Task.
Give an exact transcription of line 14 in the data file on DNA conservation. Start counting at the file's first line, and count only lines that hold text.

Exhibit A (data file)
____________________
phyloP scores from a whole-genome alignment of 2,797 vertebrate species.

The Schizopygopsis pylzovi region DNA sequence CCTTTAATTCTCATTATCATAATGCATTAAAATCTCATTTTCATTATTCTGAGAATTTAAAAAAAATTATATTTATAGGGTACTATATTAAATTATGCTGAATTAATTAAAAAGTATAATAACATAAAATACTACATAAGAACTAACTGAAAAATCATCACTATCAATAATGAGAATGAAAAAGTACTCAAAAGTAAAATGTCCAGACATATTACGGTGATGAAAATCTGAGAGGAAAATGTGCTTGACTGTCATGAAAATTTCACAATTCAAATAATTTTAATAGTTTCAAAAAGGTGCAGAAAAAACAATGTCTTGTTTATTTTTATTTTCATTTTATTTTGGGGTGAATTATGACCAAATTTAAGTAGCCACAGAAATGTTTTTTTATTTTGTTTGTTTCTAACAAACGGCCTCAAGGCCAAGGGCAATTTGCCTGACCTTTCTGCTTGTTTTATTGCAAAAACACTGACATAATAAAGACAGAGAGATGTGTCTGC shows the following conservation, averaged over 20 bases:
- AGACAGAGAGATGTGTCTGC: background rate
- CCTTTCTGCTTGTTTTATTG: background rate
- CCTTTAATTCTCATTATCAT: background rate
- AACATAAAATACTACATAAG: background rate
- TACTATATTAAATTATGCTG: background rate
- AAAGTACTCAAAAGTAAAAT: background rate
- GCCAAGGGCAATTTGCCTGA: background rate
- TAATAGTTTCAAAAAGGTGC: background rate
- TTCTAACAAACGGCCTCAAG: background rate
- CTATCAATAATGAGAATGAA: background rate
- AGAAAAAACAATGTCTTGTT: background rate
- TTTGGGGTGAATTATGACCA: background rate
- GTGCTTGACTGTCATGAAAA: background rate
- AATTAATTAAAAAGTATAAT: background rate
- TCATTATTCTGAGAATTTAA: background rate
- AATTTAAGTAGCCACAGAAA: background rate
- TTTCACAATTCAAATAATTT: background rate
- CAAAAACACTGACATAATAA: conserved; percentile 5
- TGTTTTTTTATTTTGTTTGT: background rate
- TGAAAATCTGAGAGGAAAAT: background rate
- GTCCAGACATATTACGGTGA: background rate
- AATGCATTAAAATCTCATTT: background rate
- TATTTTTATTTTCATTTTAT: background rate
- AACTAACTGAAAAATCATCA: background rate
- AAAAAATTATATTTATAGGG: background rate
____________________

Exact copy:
- TTTGGGGTGAATTATGACCA: background rate